Artist Cy Twombly built a fantastically successful career with his wild unruly mark-making. There’s something to be said about a good scribble. Little kids are awesome at it. No holds barred. Crayon 1—Go! Crayon 2—Go! Crayon 3, 4, 5—Go! Go! Go! That unapologetic enthusiasm and innocence is what Pablo Picasso and Jean Dubuffet and thousands of other passionate artists pursue in their work. My little friend Bea draws a straightforward line and says, “Snake.” She draws a simple circle and says, “Mushroom.” You never get that awkward, embarrassed disclaimer of “I’m really bad at this,” or “I can’t draw” from a child…
Until erasers get introduced. BLEGH! The eraser is the recognition of mistakes. There weren’t any mistakes in art until that damn eraser showed up, constipating everybody’s drawing. When I was a guest art teacher at an elementary school, I wanted to ban those biddy blocks of rubber from the classroom. Some kids couldn’t get past the first pencil stroke without groping for an eraser. They’d whimper at the edge of their paper, like pups at the edge of the pond, wanting to dive in but afraid.
Some time in the last 2-3 years Max has also gotten self-conscious about his artwork. On the bright side he recognizes he is sharp in math, music, sculpting, and video making. But “I’m not a good artist,” he tells me. The self-deprecation makes me sad, and I wonder how he came to that conclusion since he’s created such inventive works in his short nine years. I guess he knows his hand-eye coordination is not his forté—his handwriting leans towards chicken scratch. So I imagine his hand doesn’t draw the lines that he wants to either.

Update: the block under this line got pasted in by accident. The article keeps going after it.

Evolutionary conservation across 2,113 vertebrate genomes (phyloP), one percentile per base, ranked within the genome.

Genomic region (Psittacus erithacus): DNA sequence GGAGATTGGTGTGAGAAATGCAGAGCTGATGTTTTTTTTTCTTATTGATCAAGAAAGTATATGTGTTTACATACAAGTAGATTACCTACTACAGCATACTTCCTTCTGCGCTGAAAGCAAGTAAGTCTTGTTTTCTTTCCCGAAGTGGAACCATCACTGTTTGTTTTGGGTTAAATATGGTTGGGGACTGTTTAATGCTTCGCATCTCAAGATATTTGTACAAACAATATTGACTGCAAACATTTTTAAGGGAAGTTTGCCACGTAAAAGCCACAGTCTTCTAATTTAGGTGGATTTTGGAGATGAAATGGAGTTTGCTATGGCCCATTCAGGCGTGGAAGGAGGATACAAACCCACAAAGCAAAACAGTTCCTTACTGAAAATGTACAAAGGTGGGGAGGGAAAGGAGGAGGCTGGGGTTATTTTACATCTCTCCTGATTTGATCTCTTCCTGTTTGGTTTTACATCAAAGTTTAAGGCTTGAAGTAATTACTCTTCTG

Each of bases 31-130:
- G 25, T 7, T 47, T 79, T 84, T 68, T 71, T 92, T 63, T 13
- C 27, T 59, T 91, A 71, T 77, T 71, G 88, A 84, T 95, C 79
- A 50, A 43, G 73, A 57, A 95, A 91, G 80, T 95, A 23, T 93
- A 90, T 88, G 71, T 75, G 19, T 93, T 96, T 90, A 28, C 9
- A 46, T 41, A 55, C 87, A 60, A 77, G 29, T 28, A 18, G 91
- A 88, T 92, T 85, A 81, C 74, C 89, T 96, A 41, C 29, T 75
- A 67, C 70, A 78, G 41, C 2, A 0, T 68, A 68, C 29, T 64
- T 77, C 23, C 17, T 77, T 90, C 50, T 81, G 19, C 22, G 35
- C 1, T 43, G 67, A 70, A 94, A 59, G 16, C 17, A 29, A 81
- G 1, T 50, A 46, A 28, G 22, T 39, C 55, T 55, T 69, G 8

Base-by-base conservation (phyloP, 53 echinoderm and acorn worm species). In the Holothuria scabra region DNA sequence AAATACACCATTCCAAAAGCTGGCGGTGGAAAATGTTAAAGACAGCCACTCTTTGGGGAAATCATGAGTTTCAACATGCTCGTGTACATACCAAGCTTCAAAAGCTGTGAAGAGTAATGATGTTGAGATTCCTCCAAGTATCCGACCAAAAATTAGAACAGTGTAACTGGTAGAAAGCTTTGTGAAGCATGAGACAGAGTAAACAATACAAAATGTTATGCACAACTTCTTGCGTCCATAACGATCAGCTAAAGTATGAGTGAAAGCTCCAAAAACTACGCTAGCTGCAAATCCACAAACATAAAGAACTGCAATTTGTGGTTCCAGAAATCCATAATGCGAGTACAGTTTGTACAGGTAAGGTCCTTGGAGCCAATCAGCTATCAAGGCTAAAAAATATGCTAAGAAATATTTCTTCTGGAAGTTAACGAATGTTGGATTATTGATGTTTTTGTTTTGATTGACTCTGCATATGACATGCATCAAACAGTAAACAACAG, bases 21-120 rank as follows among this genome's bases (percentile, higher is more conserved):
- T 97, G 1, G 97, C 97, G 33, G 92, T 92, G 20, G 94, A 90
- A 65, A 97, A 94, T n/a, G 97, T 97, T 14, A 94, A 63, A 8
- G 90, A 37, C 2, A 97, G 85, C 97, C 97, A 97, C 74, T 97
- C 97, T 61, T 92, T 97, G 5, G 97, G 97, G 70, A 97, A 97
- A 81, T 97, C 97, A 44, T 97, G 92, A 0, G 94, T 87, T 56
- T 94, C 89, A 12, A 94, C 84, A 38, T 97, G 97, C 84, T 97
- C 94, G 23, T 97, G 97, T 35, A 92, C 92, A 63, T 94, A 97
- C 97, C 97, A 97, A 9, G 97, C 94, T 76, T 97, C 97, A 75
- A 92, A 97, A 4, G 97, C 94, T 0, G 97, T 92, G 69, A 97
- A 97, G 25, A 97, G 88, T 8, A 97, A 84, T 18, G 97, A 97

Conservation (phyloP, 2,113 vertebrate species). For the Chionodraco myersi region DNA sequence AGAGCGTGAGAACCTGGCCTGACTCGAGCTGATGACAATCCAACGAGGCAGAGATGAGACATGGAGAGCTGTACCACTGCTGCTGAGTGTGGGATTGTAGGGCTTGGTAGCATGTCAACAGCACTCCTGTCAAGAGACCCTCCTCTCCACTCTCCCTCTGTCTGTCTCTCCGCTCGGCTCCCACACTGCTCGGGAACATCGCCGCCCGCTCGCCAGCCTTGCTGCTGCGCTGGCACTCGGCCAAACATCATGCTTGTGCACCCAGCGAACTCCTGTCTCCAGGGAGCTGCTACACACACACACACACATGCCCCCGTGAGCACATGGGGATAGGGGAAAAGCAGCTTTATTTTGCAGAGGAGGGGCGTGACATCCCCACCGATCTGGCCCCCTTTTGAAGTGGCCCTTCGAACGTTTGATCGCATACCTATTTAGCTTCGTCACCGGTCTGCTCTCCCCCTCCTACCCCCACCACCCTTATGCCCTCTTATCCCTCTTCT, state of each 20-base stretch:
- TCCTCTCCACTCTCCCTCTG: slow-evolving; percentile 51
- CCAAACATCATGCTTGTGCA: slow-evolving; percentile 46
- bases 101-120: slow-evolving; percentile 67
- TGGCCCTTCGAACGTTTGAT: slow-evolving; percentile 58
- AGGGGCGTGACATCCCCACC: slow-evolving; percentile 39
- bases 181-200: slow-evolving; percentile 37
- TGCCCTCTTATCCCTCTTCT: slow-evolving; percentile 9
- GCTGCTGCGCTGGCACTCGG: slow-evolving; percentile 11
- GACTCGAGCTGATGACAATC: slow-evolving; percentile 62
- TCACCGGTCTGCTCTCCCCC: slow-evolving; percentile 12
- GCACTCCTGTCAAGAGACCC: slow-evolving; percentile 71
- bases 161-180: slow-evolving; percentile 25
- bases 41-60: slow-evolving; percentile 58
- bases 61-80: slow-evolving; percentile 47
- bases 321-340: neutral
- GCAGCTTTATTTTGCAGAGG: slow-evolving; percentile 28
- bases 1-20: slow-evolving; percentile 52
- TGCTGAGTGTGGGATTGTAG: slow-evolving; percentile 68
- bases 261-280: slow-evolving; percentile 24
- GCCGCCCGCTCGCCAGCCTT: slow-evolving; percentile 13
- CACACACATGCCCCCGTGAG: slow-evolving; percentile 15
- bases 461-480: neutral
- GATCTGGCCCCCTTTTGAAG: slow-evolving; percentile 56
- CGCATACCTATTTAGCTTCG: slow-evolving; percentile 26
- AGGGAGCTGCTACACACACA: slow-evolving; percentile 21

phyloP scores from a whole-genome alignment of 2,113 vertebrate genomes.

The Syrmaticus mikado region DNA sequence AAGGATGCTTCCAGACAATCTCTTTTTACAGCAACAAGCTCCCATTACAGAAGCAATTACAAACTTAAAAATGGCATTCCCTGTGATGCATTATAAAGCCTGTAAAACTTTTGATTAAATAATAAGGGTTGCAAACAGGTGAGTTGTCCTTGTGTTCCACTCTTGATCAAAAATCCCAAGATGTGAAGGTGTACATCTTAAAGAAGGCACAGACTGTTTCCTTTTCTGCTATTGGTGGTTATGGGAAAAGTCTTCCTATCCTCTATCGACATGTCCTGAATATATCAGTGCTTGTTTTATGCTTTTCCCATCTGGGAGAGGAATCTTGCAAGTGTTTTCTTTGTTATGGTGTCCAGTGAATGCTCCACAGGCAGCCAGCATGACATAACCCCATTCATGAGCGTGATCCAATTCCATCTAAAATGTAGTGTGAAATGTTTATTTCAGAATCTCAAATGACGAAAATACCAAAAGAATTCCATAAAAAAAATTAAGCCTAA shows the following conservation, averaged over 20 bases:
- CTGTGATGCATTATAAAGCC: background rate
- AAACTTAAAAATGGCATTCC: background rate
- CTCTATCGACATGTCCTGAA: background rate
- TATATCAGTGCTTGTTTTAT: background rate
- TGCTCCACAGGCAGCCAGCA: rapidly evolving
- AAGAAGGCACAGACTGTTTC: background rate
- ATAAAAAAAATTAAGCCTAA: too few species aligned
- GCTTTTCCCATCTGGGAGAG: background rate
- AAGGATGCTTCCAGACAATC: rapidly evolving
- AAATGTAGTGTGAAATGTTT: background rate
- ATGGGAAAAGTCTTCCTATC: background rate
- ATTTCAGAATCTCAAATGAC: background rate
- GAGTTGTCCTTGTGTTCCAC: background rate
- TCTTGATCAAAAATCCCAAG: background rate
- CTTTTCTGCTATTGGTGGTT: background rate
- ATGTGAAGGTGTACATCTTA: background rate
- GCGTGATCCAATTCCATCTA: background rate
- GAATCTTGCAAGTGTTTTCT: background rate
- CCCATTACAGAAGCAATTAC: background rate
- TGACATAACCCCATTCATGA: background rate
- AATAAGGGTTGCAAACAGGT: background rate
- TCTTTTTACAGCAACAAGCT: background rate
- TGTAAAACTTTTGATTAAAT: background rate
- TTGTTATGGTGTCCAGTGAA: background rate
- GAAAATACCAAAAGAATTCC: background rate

It’s kind of a shame we have to teach our kids not to let their markers run rampant onto the tables and walls. What a lovely indulgence to scrawl beyond the boundaries of a page. When Max was little, I painted murals in his bedroom. I really didn’t have a good excuse for him as to why I was permitted to make art on the walls and he wasn’t. So we both took our pencils, and laying on our bellies on his bed, he drew Sir Topham Hat on the neighboring wall and I sketched Percy the steam engine. I wish I had thought to take a picture before moving out of our old apartment. I love collaborative efforts with Max. When I make pictures with him I am reminded to let go and be open because I can’t control the shapes that spill out of his crayon any more than he can control what comes out of mine. Creative expression is priceless, not precious.
So when was the last time you had a good scribble? And I don’t mean scribbling to blot out the unwieldy paragraph in the essay you’re struggling to write. I mean, grabbing a crayon—better yet, a colorful fistful of markers—and letting your wrist then your arm flail over a giant sheet of paper leaving behind trails of visual energy. Make a mark for the sheer pleasure of doing so. Liberate that beastly inner child. It feels good. You should try it some time.